Gendered Power Relations

Human Security and Reconstruction Efforts in Rwanda: Impact on the Lives of Women

Citation:

Gervais, Myriam. 2004. “Human Security and Reconstruction Efforts in Rwanda: Impact on the Lives of Women.” Development in Practice 13 (5): 542-550.

Author: Myriam Gervais

Abstract:

This paper evaluates the pertinence of interventions sponsored by aid agencies that seek to meet the security needs of women in post-reconstruction Rwanda. Personal security, economic security, and socio-political security are used as the main methodological reference marks and indicators. The information and data used in the paper were gathered during several visits to Rwanda in 2001 and 2002. The study reveals that efforts have brought about positive impacts on the lives of women. However, findings also show that specific strategies aimed at increasing women's security would better benefit them if they were more consistently planned so as to take into consideration the ways in which issues of poverty, gender, and security intersect.

Keywords: women's land rights, women, economic security, socio-political security, reconstruction

Annotation:

  • The author examines a sample of initiatives and evaluates how pertinent the interventions sponsored by aid agencies that seek to meet the security needs of women have been. A look at the projects undertaken in Rwanda during the reconstruction period reveals that there were two types of initiatives aimed at supporting women's efforts to respond to the crisis caused by conflict and genocide: the formation of solidarity groups and production associations, and the establishment of advocacy groups and women's collectives. These associations have also taken on the task of providing legal and medical assistance services, forming groups to assist survivors, and providing business advice. The document describes how with the collaboration of local people, some non governmental organisations (NGOs) built houses in various parts of the country and tended to the most needy. By giving priority to the most vulnerable and by making this a condition for funding, NGO projects promoted the taking into account of women's needs in housing programmes. In many cases, women signed individual contracts recognised by communal authorities. The signing of a contract between a woman, the local authority, and the NGO brought about a major change: women and girls were recognised as owners of their homes. The document then considers other issues such as economic security and socio-political security.

Quotes:

“Promoting human security in post-conflict societies means taking specific actions that support a safe environment, social harmony, equal status, and equitable access to resources and to the decision-making process.” (542)

“Gender-based violence still remains high during reconstruction periods, proving that peace is not enough to ensure women’s security. In many cases, women are also confronted with radically changed realities: they have to assume new roles and new responsibilities at the family and community levels, and in so doing they are more susceptible to new forms of insecurity.” (543)

“Rwanda’s agriculture-based economy was completely destroyed by the war, forcing most of its population to live in a state of extreme precariousness. The food shortages caused by the destruction of crops and the severe reduction in cultivated land was aggravated by the inability of many households to obtain the labour they needed. In 1996, 34 per cent of families—with an average of six to seven young dependants— were headed by widows, unmarried women, and wives of prisoners suspected of genocide…64 per cent  of labour force in basic production is female.” (544)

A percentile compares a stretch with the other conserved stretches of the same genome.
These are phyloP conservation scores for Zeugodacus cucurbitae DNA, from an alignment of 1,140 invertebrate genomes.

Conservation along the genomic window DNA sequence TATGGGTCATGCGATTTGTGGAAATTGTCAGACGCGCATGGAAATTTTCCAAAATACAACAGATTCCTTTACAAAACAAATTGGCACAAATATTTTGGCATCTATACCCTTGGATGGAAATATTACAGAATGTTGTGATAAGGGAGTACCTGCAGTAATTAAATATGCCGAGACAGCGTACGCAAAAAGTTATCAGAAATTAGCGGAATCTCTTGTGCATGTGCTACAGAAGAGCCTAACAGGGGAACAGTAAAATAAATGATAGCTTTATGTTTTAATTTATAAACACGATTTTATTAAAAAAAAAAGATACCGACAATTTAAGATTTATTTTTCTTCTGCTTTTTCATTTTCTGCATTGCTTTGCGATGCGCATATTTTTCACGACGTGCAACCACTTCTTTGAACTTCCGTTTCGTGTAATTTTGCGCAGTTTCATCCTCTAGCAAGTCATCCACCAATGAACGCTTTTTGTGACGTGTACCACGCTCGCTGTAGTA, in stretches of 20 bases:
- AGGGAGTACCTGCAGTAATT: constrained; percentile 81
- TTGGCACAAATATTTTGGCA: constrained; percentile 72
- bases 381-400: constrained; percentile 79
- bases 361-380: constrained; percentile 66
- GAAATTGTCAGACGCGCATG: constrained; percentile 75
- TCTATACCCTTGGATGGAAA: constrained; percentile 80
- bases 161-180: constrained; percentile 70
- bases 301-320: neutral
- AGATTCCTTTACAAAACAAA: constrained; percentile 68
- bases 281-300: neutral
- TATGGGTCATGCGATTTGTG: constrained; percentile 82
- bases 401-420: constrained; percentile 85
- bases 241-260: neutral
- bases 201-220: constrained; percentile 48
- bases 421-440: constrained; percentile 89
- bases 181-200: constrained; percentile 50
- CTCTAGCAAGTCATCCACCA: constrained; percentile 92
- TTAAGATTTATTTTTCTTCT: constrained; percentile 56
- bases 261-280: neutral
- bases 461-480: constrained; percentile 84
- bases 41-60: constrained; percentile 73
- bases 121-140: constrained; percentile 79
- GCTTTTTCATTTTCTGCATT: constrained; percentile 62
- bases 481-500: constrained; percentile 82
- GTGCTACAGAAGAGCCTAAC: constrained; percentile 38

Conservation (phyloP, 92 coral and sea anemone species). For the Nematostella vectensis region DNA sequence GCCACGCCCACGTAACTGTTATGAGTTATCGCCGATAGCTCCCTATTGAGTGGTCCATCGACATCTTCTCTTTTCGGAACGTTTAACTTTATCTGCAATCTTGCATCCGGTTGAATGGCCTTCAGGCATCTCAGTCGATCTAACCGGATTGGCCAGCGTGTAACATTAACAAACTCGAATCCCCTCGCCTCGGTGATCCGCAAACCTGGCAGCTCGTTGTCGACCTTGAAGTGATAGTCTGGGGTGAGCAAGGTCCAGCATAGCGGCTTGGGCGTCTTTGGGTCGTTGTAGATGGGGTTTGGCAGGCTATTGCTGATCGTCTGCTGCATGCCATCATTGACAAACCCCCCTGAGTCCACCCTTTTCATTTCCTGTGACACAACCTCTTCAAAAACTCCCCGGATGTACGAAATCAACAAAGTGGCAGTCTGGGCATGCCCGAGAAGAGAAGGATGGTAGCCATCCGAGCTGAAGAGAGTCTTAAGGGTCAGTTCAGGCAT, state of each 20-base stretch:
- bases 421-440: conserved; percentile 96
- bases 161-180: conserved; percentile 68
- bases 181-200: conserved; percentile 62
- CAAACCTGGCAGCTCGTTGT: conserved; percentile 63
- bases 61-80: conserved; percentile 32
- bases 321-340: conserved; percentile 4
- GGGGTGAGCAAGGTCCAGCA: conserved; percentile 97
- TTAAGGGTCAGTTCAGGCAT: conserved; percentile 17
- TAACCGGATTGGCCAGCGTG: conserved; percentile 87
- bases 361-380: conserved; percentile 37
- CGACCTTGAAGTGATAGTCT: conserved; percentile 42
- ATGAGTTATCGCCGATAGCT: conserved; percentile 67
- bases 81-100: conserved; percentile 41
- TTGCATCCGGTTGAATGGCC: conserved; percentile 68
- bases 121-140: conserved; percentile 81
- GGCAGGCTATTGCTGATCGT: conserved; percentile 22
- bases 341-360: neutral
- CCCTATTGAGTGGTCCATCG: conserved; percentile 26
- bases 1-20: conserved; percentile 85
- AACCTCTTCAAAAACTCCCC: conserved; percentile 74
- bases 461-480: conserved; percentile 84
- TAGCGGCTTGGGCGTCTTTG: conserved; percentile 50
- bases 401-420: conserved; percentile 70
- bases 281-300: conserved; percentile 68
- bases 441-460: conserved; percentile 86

“It is conventionally considered unacceptable for women to inherit from their families. Since girls who are heads of family enjoy no protection, they live in a climate of permanent insecurity and are vulnerable to attempts at intimidation and sexual assault, particularly at night.”(545)

“Following the genocide, one of the challenges for female heads of household was to secure a cultivable plot of land in order to ensure their family’s subsistence. One frequently observed way of doing this was to join an associative group.” (546)

Topics: Gender, Women, Girls, Gender-Based Violence, Gendered Power Relations, Gender Equality/Inequality, Gender Equity, Genocide, Households, Livelihoods, NGOs, Post-Conflict, Post-Conflict Reconstruction, Rights, Land Rights, Property Rights, Women's Rights, Security, Human Security Regions: Africa, Central Africa, East Africa Countries: Rwanda

Year: 2004

Human Rights, Formalization and Women’s Land Rights in Southern and Eastern Africa

Citation:

Ikdahl, Ingunn, Anne Hellum Randi Kaarhus, Tor A. Benjaminsen, and Patricia Kameri-Mbote. 2005. Human Rights, Formalization and Women’s Land Rights in Southern and Eastern Africa. 26. Aas, Norway: Noragric. 

Authors: Ingunn Ikdahl, Anne Hellum, Randi Kaarhus, Tor A. Benjaminsen, Patricia Kameri-Mbote

Keywords: development, economics, law, women's land rights, women, International actors

Annotation:

  • Discusses both the human rights-based approach and market-based approach and their relevance to equal land rights,  reviews international actors and their influence on formalization and it gives an overview of land reforms in case study countries (Kenya, South Africa, Mozambique, Zimbabwe) and issues particular to each. The study’s focus on the Human Rights Based Approach means that it emphasizes clear and “legally enforceable rights” to land for individuals, an independent judiciary to guarantee women’s human rights (stresses “the efficacy of judicial activism as a means of implementing women’s human rights (Ikdahl et al., xv)) and a market based approach to development.  Research from Tanzania, South Africa and Zimbabwe also demonstrates the capacity of customary law to change in response to changing social, economic and legal conditions.